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I Need Money!

“I need money!” Well, not me specifically… I’m talking about when my clients call me and let me know that they would like to withdraw some of their funds. You didn’t work all those years and diligently put money away to die rich. You did it so that you could live comfortably and have money there when you needed it. Well, this is one area that might seem simple, but I’ve actually seen lots of mistakes. How you take your money out can have a big affect on your finances. There is actually an intelligent order in which you should tap into your accounts. If you do it correctly, you can both extend how long your money lasts and increase the amount you can pull out safely without changing your investments.

Be Smart About Taking Withdrawals During Retirement
The list below describes the best way to take your money out.

Taxable Income

Your pension, your income if you are still working, your dividends and interest from your “taxable” accounts, your Social Security (if eligible), any rental income you have coming in, etc.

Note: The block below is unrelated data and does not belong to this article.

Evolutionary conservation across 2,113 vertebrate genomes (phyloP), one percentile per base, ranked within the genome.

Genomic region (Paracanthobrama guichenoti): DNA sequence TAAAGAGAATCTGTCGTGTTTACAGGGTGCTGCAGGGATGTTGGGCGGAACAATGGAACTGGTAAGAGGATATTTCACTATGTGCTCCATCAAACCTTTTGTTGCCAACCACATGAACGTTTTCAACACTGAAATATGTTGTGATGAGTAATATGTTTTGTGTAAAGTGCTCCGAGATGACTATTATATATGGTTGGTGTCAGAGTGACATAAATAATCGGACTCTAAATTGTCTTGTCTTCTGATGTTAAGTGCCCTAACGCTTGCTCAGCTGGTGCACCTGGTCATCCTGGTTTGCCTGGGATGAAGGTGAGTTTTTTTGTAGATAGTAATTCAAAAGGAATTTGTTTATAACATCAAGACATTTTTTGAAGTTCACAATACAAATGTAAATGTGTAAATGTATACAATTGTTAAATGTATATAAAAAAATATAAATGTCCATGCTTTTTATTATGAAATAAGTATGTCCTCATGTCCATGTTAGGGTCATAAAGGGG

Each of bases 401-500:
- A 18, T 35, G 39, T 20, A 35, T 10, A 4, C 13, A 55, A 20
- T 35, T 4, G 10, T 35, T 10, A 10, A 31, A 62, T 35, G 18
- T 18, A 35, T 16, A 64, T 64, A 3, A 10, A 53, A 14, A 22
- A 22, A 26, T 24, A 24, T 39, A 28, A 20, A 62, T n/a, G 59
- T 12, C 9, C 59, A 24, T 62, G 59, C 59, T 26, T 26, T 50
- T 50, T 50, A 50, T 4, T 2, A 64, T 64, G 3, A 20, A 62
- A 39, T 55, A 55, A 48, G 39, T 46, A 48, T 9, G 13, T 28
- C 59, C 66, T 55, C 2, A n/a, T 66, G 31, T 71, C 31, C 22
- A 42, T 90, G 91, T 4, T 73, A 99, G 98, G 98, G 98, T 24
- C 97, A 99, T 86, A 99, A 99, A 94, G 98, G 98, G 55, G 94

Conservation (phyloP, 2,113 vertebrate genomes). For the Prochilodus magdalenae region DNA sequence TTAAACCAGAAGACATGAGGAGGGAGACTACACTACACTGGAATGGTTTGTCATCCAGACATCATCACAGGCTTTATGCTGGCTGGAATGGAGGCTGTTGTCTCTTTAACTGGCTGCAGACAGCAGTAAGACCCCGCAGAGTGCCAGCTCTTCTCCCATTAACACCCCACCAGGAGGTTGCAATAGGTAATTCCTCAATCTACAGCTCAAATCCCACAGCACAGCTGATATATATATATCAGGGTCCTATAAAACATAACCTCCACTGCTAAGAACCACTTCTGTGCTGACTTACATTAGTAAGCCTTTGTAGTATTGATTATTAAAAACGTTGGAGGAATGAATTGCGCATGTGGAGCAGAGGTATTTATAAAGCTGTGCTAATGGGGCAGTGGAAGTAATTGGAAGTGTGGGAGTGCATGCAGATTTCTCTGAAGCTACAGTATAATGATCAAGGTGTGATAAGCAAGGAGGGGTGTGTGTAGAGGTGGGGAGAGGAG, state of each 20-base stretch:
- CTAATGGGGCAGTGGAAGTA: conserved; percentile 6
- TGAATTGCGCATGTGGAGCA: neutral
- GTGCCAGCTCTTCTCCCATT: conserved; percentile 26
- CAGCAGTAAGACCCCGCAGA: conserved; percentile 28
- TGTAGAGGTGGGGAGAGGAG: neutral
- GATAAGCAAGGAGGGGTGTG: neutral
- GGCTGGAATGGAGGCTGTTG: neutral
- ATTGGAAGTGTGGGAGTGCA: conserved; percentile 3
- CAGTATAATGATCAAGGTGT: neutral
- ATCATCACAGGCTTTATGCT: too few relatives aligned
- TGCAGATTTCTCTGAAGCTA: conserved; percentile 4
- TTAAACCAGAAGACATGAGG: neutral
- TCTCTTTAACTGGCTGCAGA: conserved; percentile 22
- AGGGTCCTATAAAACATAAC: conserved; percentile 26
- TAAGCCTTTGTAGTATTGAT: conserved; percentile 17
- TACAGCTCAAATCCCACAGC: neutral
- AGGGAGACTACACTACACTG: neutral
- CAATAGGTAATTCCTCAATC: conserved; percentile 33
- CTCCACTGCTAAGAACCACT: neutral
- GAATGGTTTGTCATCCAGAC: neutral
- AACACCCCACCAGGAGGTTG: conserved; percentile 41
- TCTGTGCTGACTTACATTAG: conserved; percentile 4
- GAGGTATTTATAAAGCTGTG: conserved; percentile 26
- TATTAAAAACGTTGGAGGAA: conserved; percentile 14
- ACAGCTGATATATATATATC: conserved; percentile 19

Principal from your Taxable investments
These may include stocks, bonds, mutual funds outside of your retirement accounts… there is even a smart way to take these monies out as well:

Traditional IRA and 401(k) (If you are in the 10% to 15% tax bracket)
If your income is low enough to keep you in the lower tax brackets, withdraw money from here next… until your withdrawals would push you into a higher tax bracket.

Annuities (and traditional IRA and 401(k) if in a higher tax bracket)
Withdrawals from these accounts should be delayed as long as possible to take full advantage of their tax-deferred benefits. However, when you reach a point in which you need to begin withdrawing these monies, consider using this order:

Home Equity
There are many advantages and disadvantages to tapping into your home equity. If you are still in need of money after tapping all of the other resources, then here are some things to think about. Home equity lines of credit will usually give you the lowest interest rate so you should explore these first. You can also explore reverse mortgages but make sure you read the small print. Reverse mortgages tend not to offer very attractive interest rates… but it is always an option. Lastly, explore home equity loans but these should be as a last resort.

Roth IRAs
Your investments in your Roth shouldn’t be tapped until you’ve exhausted all other options. These assets are 100% tax-free to you and your heirs so leaving them until last makes absolute sense.


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Boomers Resource Guide is a special supplement to the Senior Citizen's Guide